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On April 27, 2016, an announced crowd of 927 fans at L.P. Frans Stadium in Hickory, N.C. saw Hickory Crawdads pitcher Pedro Payano throw one of the most dominant games in the club’s history. Had Payano given up one fewer hit, likely 9,270 fans would claim to have been there, including myself.
(A note here: Anytime a cool event happens at L.P. Frans Stadium, I am probably not working the game. This time, I was celebrating my 53rd birthday at dinner with the wife.)
Payano threw a one-hitter against the Greensboro Grasshoppers, needing just 99 pitches (70 strikes) to claim the rare complete-game shutout for a class Low-A pitcher.
The outing started out as anything but dominant, as Anfernee Seymour of Greensboro battled Payano through a seven-pitch at bat before sending a full-count pitch lazily to center. Seymour’s at-bat turned out to be the longest plate appearance by pitches in the game.
After Payano struck out Stone Garrett to start the second inning, Rangers pitching rover Jeff Andrews made a comment to the field staff that Payano was going to throw a no-hitter.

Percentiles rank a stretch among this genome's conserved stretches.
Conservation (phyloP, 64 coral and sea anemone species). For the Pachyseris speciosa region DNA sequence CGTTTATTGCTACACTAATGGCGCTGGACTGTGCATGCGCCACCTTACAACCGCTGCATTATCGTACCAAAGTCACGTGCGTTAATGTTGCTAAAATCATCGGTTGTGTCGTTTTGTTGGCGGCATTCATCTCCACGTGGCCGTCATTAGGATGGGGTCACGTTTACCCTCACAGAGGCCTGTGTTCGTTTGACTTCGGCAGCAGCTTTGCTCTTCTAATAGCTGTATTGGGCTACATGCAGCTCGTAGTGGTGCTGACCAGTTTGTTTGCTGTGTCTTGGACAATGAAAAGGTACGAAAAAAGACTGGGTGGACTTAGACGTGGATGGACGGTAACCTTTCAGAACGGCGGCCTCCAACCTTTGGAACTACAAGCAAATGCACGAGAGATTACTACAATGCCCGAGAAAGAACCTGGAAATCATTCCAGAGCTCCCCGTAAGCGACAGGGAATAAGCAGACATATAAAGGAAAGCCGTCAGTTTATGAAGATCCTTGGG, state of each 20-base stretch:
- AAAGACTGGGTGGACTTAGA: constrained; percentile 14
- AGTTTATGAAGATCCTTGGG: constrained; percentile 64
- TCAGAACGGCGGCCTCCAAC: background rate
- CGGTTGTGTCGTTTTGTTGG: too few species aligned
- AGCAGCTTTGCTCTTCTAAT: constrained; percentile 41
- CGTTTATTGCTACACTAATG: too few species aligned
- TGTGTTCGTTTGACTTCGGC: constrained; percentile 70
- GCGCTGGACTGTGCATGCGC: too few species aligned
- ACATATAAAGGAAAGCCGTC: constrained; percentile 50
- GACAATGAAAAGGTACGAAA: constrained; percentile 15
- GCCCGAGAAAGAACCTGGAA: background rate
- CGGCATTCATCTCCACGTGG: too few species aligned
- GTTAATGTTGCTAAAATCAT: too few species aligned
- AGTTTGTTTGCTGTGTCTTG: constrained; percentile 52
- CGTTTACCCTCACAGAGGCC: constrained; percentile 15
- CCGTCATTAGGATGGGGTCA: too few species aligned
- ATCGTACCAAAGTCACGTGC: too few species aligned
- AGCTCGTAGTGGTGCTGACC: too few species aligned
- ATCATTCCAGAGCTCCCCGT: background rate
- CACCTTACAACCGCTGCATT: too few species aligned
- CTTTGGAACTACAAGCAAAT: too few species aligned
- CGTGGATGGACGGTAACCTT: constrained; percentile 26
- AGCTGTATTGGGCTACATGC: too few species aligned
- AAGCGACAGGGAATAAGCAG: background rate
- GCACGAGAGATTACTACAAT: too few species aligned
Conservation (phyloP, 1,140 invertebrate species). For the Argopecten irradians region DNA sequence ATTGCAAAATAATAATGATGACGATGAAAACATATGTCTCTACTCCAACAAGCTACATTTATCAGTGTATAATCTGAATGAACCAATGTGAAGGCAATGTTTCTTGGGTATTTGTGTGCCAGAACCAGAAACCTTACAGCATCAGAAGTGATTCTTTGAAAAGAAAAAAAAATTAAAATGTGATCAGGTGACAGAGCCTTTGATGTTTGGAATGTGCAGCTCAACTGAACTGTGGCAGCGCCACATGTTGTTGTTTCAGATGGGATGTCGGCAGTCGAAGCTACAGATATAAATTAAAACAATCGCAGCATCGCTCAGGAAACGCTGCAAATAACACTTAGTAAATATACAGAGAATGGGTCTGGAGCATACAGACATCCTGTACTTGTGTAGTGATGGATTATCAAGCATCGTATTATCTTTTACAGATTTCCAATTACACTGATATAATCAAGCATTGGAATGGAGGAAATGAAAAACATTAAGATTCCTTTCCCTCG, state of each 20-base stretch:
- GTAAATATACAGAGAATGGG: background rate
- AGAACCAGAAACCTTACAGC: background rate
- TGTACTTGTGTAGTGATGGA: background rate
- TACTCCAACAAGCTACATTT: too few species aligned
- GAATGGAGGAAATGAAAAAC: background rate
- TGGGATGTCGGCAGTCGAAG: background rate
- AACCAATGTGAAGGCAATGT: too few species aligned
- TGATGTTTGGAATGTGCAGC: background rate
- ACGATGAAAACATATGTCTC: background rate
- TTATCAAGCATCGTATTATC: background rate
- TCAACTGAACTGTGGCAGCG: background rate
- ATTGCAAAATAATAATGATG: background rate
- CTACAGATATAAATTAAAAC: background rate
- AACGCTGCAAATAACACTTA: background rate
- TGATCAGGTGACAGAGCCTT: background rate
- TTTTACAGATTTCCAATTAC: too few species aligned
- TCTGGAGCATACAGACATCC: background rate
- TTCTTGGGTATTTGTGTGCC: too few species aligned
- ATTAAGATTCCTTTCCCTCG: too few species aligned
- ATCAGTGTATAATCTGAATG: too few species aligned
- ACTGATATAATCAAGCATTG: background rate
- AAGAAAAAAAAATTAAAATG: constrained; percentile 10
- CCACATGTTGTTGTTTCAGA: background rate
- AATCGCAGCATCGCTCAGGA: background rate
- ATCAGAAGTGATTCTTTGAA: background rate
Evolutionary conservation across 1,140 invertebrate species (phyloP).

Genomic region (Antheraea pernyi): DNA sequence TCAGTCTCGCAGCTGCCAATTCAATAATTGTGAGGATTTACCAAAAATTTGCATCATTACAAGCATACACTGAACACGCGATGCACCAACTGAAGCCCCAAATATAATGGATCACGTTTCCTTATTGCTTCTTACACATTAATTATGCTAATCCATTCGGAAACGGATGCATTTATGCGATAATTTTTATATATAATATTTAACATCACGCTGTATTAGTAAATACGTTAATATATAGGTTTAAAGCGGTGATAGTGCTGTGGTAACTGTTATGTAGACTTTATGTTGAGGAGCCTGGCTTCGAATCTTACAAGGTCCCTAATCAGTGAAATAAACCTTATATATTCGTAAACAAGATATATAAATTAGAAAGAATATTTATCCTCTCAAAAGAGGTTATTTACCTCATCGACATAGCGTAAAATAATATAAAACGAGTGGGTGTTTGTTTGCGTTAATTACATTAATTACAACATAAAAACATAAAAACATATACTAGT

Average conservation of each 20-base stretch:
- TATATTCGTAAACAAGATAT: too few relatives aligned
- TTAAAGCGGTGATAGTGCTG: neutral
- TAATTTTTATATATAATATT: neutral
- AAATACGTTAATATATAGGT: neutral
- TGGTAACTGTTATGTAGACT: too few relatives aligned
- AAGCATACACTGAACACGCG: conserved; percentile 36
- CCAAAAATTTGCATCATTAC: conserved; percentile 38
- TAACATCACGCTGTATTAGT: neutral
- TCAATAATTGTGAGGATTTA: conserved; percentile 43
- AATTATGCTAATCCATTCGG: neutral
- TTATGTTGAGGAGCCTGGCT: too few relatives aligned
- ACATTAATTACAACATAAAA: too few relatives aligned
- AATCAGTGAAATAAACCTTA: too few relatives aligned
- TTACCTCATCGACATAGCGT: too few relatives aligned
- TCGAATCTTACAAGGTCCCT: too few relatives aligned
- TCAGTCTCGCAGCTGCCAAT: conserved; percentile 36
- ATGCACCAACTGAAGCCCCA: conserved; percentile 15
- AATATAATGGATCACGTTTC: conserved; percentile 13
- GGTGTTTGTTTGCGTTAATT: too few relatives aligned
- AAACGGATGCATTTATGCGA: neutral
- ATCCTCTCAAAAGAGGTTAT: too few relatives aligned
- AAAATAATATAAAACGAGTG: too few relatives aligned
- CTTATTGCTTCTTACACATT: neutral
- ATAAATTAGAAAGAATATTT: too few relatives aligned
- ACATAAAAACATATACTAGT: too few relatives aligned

“It was obvious when we got into the second inning and looking at some of the swings,” said Crawdads manager Steve Mintz. “And how he was able to command his fastball, and the changeup and the breaking ball just got better as he got into the middle innings… it was fun to watch.”
During his previous start a week earlier against Greenville, Payano struggled to get through five innings, needing 80 pitches (47 strikes) to get there. Although he gave up two unearned runs, he had difficulty finding a consistent arm slot and thereby had difficulty commanding his pitches, especially the fastball.